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Nancy Schwartz

06 November, 2023
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2022 John Adams Award: Nancy Schwartz

06 November, 2023

Presented by Wendy Holton, Criminal Justice Act Supervising Attorney, to the FDOM/MTACDL conference on March 10, 2022:

The Montana CJA Panel award is named in honor of John Adams. When he was a young lawyer, the future second president of the United States was asked by the Court to represent the British soldiers charged in the criminal case arising from what is commonly known as the Boston Massacre. In his old age, Adams called his defense of those soldiers “one of the most gallant, generous, manly, and disinterested actions of my whole life, and one of the best pieces of service I ever rendered my country.” Adams set the example for generations of criminal defense lawyers who understand that taking on the unpopular cause or the difficult client protects the integrity of the system and thus the rights of us all.

The 2022 John Adams Award recipient is Nancy Schwartz. Nancy is fairly new to the panel, having joined in 2018. Since then, she has proved herself to be absolutely conscientious in everything she does (including reading and following the Billing Guide). She is a dogged, fearless, and dedicated advocate who uses all of the resources available to her. These qualities have led to many successful outcomes in her CJA cases, including:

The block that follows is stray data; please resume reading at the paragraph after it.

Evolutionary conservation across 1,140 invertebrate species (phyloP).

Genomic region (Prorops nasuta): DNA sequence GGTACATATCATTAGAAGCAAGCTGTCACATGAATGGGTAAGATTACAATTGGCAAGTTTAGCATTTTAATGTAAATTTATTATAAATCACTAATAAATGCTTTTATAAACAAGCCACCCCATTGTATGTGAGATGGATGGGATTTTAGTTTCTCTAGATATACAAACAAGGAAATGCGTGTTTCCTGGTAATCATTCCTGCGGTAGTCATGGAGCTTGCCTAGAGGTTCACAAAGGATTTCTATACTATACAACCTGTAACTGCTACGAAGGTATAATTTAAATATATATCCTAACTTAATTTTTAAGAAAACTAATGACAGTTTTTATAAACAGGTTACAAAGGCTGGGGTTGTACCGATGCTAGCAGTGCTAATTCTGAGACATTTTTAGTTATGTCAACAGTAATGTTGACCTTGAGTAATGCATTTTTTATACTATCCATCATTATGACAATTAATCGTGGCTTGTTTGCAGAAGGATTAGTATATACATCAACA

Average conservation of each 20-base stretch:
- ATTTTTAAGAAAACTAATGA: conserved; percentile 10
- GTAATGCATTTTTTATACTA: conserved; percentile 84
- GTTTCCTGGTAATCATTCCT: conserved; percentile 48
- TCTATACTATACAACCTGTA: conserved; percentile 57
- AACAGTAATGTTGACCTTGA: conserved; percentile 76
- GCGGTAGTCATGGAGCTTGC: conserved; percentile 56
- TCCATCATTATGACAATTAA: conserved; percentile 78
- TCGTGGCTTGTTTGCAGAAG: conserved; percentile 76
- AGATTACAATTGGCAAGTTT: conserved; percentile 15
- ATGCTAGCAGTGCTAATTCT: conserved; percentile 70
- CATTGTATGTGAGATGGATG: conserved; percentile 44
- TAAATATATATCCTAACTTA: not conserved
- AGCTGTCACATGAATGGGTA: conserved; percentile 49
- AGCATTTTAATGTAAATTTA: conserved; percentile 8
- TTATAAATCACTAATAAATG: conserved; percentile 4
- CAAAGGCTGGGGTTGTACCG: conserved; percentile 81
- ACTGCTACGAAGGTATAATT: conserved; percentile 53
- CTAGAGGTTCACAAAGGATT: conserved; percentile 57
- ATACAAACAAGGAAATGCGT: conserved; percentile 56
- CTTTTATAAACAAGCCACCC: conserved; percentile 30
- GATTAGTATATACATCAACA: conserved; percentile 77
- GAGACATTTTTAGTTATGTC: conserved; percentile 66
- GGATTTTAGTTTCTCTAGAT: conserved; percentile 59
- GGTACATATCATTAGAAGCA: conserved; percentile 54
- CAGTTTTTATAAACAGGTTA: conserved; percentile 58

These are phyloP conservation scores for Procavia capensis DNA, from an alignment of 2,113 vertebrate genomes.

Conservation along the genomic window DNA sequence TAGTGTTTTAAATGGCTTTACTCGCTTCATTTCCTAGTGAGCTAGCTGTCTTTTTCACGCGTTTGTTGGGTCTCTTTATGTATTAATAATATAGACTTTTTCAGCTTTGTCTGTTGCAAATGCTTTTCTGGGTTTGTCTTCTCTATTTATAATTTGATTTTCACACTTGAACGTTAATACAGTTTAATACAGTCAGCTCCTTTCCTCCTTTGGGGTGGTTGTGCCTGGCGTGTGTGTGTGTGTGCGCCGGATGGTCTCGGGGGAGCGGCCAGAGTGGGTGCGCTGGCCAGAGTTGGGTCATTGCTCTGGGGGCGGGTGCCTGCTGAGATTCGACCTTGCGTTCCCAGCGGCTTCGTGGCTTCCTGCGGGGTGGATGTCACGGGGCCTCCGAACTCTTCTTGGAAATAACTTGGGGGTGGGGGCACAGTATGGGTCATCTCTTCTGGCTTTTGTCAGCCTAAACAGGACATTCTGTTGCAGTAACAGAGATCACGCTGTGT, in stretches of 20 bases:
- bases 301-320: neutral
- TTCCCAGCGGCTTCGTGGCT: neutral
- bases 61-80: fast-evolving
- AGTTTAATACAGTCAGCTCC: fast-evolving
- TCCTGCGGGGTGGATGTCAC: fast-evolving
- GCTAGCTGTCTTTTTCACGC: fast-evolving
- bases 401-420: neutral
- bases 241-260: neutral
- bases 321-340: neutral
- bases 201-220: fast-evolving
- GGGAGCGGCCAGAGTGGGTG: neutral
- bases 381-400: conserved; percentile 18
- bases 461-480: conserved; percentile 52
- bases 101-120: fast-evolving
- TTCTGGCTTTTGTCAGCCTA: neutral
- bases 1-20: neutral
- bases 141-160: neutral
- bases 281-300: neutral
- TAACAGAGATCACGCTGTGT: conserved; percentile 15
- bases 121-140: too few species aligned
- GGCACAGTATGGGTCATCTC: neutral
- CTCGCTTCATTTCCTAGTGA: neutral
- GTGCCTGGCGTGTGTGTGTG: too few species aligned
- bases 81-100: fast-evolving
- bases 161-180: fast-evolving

• 2 outright dismissals – one based on a successful motion to suppress.
  • 5 time served sentences – including one where the low end of the guidelines was 188 months.
  • A 2255 where she successfully challenged her client’s criminal history.
  • A pretrial diversion in a 922(g) case.
  • Many well-below-guideline sentences.
  • An amazing victory in the 9th Circuit in United States v. Holliday, 853 Fed.Appx. 53 (9th Cir. 2021) in which the 9th Circuit held that Montana drug schedules are facially overbroad because they include more varieties of cocaine than the federal schedules. Thus, Holliday’s conviction for selling cocaine under Mont. Code Ann. § 45-9-101 was not a “controlled substance offense” under the Guidelines and Holliday was not a career offender.

But it’s not the victories that this award is based on -- it is based on Nancy’s process, care for her clients, and her willingness to go the extra mile. We are grateful for her service to her clients, the panel, and our system of justice.


Nancy Schwartz and Wendy Holton